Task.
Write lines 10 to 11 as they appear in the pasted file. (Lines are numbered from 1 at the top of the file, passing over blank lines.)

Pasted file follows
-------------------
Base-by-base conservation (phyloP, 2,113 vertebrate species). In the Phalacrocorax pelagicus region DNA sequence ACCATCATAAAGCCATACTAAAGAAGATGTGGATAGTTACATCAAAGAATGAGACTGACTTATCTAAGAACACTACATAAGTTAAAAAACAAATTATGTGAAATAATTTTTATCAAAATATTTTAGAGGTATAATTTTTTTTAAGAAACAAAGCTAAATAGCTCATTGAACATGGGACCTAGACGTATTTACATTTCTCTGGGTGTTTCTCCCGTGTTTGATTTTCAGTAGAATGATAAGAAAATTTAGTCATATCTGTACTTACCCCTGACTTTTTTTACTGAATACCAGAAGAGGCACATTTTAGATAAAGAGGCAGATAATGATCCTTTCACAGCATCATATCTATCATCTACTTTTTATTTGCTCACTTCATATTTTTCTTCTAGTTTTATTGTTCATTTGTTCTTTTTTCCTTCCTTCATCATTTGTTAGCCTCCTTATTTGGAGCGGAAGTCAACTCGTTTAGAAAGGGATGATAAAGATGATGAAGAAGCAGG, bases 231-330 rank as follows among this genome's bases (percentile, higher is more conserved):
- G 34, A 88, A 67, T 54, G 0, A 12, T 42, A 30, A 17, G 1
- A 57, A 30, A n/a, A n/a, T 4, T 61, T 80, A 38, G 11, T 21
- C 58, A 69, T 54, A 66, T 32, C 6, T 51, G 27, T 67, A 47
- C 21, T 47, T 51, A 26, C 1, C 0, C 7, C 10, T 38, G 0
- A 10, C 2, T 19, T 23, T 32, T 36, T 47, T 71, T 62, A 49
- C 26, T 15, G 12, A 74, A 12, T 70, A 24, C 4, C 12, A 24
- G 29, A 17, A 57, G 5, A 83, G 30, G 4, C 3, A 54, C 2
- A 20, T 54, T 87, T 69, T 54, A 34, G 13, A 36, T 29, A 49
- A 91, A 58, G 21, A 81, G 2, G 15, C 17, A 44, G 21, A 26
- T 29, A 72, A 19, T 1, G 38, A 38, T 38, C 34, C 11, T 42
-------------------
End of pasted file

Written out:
- A 91, A 58, G 21, A 81, G 2, G 15, C 17, A 44, G 21, A 26
- T 29, A 72, A 19, T 1, G 38, A 38, T 38, C 34, C 11, T 42